Gorge On Nutrisystem's Yield
- In my view, this is an excellent entry price for Nutrisystem. The shares are down to a point where they are yielding just under 3.5%.
- In addition, covered calls offer an opportunity to enhance yield further.
- The market is forecasting a ridiculously pessimistic (and ahistorical) growth path here. I recommend taking advantage of the market's pessimism and buying.
The shares of Nutrisystem Inc. (NASDAQ:NTRI) are down about 46% over the past year, and that has me intrigued. I think the current price is a great entry point for long-term investors and I’ll go through my reasoning below by looking briefly at the business itself, and by focusing in on the financial history. I’ll model what I think is a reasonable future price based on the dividend, and I’ll suggest a way to enhance yield even further using covered call options. I’ll conclude with a discussion of the stock itself, as distinct from the business.
The crux of the argument is as follows: Although management is predicting softer revenue growth in 2018, the shares have already reacted to that news (down about 12% last month, down massively over the past twelve months). For that reason, I think all of the bad news is “baked in,” and investors buying today would be buying at a time when the risk of further capital loss is relatively low.
Nutrisystem is a provider of weight loss solutions and weight management products and services. The company's program customers purchase monthly food packages, consisting of breakfasts, lunches, dinners and snacks and flex meal plan recipes. Nutrisystem offers more than 150 menu options at different price points and most of the customer's order on an auto-delivery, subscription type basis. The vast majority of sales (92%) are from online or over the telephone, the balance coming from retail sales.
In my view, Nutrisystem’s e-commerce, direct-to-consumer business model provides flexibility which allows the company to manage marketing expenses and react more dynamically to changes in customer demand. Although I like this model a great deal, there are two primary risks embedded in it in my view. Although the e-commerce, direct to consumer model is more flexible and less expensive than traditional retail, the key challenge for Nutrisystem is to keep advertising fresh and relevant. Related to this, the company needs to be highly adept at analyzing various advertising approaches, to determine which is most effective. At the moment, the company engages in a variety of advertising channels including television, radio, print, and social media. In my view, this is the main risk in the business here. That said, “main” risk is not the same thing as “significant” risk. The company seems to be quite good at managing all of this, as evidenced by the robust revenue growth over the past five years.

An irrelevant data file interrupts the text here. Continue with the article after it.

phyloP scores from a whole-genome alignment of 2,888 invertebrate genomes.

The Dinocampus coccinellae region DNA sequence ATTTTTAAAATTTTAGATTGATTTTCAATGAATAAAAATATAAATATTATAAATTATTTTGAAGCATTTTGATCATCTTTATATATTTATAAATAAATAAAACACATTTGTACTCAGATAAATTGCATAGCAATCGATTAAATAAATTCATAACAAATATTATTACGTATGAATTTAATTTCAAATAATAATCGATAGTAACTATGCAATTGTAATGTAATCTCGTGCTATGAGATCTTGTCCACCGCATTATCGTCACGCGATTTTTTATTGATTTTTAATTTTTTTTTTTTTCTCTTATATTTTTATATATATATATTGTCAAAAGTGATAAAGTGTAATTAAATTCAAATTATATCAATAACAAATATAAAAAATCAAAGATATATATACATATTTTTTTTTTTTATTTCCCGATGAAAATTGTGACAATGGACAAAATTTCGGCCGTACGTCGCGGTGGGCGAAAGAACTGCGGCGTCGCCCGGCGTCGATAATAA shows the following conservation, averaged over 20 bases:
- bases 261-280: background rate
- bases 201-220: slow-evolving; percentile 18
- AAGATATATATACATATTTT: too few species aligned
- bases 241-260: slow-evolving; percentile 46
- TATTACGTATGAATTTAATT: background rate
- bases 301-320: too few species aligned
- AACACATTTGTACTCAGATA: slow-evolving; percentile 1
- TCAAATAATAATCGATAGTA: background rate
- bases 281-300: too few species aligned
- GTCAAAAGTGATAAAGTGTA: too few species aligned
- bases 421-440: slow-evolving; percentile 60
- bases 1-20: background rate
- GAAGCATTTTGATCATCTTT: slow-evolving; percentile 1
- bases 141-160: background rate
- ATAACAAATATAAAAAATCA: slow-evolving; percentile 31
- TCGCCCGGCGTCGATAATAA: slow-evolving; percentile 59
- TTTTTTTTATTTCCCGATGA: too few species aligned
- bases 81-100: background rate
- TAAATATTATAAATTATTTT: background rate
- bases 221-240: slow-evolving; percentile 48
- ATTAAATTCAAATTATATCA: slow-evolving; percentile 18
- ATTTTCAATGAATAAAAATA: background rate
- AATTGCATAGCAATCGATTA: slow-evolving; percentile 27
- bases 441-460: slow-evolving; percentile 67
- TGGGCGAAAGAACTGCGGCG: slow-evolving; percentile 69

The second risk involves needing to access consumers directly. It’s challenging to convince new customers to buy food online or over the telephone. We like to have the opportunity to test products before we eat them. Thankfully for the company, their modest retail channel (representing only about 8% of sales) does allow customers to test various kits at various price points. My preference would be for the company to expand this channel somewhat.
New Programs Drive Revenue
In my opinion, the driver of growth here has been (and will eventually continue to be) the launch (in December 2016 and January 2017 respectively) of two new programs, the “Nutrisystem Lean13” and the “South Beach Diet.” These are “globally inspired”, flash frozen meals that (apparently) maintain taste and nutritional quality. I think these programs in particular will continue to drive revenue growth as the company uses them as a platform on which to build brand awareness with new customers and as a means to reactivate established customers.
A quick review of the financial history here indicates that Nutrisystem is obviously a growth company. Revenue and net income have grown at a CAGR of 14%, and an eye watering 32% over the past five years. In spite of some dilution over that time, EPS is also up quite dramatically. Finally, net margin has quadrupled (from ~2% to just over 8%) over the past five years, which I consider to be a very good sign.
Nothing’s perfect, though, and Nutrisystem is no exception. In spite of having no debt and a massive cash hoard, the company had not raised its dividend per share in five years. , but they seem to have seen the light and have recently increased the dividend 43% from $.7 to $1. In addition, the company has been somewhat dilutive, having grown the share count at a CAGR of about 1.3% over the past five years. That said, like the recently announced dividend increase, they seem to have seen the light. Share count actually dropped somewhat (from 30.3 to 30.19 million) in the most recent quarter.
Source: Company filings, 10-K
Modeling The Dividend